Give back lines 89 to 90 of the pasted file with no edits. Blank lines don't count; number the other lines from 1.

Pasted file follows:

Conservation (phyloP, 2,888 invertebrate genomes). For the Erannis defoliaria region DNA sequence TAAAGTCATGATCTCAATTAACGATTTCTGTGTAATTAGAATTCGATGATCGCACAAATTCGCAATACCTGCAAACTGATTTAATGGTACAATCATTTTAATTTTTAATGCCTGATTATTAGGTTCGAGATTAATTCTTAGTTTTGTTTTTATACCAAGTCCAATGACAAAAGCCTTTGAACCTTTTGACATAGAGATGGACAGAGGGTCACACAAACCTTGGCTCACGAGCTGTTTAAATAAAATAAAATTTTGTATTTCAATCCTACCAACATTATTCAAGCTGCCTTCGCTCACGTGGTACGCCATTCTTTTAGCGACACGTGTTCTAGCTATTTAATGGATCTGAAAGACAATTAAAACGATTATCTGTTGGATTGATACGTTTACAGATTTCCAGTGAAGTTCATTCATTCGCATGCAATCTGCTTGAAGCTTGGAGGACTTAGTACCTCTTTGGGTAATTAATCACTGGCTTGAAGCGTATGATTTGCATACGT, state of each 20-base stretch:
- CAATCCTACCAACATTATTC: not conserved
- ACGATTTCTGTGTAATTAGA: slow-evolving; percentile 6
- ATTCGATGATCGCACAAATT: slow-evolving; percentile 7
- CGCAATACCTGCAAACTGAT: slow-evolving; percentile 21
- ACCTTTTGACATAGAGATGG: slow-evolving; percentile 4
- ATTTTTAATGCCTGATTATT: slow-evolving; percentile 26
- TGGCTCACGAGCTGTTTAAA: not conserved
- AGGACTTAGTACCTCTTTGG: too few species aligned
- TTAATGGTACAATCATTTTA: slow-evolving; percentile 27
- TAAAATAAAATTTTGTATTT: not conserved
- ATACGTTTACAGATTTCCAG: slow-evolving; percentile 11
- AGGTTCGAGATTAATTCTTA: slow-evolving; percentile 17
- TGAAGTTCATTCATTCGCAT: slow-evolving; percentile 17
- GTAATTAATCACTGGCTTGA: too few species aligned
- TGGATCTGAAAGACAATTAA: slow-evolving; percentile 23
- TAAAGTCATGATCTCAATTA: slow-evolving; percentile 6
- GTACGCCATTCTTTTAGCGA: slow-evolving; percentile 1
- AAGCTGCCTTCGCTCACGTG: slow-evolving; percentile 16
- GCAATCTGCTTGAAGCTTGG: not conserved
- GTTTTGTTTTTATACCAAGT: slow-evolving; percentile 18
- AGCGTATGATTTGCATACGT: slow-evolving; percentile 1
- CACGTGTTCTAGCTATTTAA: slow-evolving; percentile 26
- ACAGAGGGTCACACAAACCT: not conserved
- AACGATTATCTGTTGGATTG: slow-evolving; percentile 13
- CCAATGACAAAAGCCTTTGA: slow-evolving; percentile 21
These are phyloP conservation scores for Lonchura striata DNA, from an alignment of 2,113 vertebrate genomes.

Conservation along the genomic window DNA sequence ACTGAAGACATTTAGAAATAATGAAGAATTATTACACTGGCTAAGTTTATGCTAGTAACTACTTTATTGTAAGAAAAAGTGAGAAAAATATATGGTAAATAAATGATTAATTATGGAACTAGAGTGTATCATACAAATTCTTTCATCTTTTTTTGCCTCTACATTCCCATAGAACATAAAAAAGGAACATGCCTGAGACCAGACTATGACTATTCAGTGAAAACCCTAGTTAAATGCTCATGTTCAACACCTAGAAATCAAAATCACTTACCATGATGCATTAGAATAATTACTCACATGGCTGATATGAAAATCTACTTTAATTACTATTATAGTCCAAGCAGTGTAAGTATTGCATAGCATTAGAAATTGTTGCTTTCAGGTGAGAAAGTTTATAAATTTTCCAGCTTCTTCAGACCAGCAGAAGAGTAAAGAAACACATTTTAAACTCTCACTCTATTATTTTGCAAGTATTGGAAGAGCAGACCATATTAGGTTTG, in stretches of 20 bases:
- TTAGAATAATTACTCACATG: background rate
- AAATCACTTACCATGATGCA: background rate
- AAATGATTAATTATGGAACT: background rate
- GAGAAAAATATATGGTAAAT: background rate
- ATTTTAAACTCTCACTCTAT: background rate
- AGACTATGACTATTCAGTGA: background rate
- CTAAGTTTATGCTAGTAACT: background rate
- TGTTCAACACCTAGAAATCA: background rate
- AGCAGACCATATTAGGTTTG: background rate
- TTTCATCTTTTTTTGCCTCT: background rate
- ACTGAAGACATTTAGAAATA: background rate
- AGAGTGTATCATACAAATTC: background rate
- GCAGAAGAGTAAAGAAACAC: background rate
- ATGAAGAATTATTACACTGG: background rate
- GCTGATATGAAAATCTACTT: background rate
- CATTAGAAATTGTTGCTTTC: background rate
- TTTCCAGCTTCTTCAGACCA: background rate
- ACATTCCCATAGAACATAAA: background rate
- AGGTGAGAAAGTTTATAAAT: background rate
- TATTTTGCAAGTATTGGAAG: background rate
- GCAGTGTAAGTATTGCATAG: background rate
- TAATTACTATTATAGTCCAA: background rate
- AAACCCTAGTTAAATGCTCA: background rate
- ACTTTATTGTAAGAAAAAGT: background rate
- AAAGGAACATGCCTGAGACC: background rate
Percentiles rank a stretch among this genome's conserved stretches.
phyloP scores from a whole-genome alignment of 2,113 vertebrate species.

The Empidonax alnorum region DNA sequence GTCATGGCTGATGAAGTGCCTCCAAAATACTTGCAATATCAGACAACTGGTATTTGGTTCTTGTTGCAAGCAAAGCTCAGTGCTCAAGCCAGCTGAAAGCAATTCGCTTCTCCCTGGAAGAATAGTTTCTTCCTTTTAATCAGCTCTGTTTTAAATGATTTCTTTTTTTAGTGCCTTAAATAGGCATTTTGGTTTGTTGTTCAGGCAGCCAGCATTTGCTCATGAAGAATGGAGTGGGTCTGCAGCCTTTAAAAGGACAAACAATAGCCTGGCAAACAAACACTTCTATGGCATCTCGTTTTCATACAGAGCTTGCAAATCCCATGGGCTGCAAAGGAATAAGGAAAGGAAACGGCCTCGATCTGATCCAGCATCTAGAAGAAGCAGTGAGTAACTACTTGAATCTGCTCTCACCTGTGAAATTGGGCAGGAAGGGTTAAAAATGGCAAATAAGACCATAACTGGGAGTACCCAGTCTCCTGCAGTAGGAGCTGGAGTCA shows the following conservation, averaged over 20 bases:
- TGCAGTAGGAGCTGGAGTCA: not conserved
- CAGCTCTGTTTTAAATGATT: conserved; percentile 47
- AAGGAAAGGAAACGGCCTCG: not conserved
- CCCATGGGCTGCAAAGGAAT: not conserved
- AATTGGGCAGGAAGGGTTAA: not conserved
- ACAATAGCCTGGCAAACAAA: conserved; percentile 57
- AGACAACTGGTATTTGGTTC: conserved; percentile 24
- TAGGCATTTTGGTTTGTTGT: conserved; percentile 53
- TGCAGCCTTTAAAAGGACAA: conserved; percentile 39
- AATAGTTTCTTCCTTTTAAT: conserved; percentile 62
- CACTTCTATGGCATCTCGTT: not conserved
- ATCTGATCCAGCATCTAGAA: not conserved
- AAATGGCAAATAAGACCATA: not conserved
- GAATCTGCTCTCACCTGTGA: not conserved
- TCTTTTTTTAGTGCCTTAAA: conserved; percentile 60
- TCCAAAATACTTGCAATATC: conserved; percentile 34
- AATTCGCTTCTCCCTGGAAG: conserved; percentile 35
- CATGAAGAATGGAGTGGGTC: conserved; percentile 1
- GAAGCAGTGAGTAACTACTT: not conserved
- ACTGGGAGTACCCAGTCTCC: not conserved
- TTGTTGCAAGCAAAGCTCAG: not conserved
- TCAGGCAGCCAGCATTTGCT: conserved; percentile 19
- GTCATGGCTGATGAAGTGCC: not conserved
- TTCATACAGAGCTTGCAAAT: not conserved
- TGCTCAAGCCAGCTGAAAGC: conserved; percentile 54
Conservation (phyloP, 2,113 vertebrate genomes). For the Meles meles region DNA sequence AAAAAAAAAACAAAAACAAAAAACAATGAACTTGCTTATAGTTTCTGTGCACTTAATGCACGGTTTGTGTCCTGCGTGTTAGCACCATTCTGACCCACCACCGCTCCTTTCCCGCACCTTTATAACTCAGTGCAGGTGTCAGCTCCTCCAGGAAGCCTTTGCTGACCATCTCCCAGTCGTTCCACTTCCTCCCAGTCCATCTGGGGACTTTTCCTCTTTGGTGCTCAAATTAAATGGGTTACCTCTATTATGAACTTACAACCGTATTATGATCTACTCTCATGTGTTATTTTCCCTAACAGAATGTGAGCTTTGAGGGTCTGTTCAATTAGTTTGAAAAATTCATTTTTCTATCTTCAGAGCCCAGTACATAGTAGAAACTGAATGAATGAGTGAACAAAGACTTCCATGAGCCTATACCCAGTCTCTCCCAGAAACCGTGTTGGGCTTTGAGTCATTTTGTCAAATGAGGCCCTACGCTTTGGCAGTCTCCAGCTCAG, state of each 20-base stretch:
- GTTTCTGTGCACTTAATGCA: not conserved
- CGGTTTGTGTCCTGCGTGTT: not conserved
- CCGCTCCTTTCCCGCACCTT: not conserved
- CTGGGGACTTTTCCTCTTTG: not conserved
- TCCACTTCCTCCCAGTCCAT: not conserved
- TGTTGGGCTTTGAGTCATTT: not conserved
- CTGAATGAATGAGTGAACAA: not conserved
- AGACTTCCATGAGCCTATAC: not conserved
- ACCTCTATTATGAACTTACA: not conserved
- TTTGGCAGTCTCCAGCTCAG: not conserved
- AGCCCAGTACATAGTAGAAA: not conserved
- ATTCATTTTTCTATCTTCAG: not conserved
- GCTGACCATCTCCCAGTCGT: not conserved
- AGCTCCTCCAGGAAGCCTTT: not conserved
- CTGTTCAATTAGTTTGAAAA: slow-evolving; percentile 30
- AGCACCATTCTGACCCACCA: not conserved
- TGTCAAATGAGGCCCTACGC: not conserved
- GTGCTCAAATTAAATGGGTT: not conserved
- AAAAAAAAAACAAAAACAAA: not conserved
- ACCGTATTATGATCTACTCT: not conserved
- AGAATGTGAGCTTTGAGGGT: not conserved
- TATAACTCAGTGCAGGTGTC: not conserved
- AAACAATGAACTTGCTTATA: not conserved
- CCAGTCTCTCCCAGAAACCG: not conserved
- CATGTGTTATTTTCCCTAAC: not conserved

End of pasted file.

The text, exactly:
- CTGAATGAATGAGTGAACAA: not conserved
- AGACTTCCATGAGCCTATAC: not conserved